Major parties called it a debacle and a protest vote, but the far-right German People's Union saw its surprisingly strong showing in a state election in eastern Germany as a "dream result."

Denounced by many as neo-Nazis, the nationalistic fringe party outspent the two main parties combined in Saxony-Anhalt, the country's most depressed region with unemployment of 22.6 percent.An estimated $1.7 million bought tens of thousands of posters with slogans like "Foreign Bandits Out" and "German Money for German Jobs," as well as direct mail to voters and even banners pulled by airplanes.

Television projections showed the party, known by its German initials DVU, came from nowhere to win about 13 percent of the vote Sunday, good for 14 seats in the 99-seat statehouse. It ran especially strong among people under 30 and the unemployed.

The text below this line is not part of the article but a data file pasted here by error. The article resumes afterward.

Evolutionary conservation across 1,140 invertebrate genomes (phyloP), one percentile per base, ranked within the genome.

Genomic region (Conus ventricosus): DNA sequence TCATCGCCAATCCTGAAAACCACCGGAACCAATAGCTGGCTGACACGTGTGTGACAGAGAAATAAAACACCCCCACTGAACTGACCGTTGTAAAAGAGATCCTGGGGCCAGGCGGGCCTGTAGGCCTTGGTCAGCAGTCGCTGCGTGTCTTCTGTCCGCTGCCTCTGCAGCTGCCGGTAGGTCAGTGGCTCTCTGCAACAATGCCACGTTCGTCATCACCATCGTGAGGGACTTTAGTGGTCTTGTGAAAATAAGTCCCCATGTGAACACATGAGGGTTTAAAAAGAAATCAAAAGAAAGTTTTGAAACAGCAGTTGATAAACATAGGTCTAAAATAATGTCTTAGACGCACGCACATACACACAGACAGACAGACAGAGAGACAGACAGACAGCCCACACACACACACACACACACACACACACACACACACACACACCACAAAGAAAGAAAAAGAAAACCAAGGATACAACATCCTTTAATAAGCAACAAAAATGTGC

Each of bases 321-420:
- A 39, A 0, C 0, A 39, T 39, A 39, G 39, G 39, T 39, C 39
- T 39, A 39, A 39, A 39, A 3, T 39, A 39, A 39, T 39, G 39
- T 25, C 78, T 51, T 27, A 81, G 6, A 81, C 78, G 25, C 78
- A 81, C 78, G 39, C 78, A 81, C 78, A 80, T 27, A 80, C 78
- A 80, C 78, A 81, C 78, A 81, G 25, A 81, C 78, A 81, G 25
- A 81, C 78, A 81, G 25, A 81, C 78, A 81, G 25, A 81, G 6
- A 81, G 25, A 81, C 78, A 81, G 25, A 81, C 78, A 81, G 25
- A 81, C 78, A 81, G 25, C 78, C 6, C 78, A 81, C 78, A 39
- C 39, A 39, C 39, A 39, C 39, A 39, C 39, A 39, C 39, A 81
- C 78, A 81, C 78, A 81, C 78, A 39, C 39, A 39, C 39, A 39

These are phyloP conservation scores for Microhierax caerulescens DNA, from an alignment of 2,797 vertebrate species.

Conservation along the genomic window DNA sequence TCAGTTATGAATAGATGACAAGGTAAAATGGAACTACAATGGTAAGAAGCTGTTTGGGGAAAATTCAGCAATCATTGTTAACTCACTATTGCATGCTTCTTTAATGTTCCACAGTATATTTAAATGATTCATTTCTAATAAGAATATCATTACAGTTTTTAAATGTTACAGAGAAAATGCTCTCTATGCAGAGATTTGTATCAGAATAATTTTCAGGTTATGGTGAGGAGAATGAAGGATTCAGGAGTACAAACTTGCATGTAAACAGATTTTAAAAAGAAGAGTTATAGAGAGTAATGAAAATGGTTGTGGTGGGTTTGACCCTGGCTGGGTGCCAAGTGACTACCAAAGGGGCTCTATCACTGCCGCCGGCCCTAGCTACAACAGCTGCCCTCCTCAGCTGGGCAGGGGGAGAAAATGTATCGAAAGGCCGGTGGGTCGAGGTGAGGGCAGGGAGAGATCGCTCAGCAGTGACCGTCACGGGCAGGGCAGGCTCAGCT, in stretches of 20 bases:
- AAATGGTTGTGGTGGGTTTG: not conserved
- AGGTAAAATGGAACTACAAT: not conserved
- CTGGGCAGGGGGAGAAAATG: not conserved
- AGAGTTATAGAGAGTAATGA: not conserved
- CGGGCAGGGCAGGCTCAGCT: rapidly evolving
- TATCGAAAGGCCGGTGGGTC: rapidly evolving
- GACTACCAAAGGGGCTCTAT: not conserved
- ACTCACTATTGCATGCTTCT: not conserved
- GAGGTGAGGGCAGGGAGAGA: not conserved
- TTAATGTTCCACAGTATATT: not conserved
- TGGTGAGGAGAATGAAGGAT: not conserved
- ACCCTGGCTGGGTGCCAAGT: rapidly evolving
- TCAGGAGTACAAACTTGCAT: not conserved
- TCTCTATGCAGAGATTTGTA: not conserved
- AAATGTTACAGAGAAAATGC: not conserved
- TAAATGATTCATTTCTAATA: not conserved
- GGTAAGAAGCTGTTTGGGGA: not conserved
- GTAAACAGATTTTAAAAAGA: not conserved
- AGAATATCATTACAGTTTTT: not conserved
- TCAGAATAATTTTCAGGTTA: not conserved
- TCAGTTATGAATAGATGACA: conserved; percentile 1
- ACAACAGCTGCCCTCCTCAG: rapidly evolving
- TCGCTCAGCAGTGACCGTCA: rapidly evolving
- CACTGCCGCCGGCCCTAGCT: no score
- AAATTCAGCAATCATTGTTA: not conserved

Helmut Wolf, the DVU's lead candidate in the state, called it a "dream result," but refused to say what kind of policies the party would pursue in the legislature.

Party leader Gerhard Frey, a millionaire publisher of right-wing newspapers, bristled when someone shouted "Nazis out!" as he entered the statehouse to talk to reporters.

"Everybody has a vote here," he shot back.

Founded in 1987 to fight Germany's liberal refugee laws, the DVU largely shunned day-to-day politics when it sat for a time in the legislature in the city-state of Bremen.

It almost made it into government last September in Germany's second-biggest city, Hamburg, where it did especially well in decaying traditional working-class areas.

But Frey has lacked the high profile of other far-right leaders in Europe, such as France's Jean-Marie Le Pen.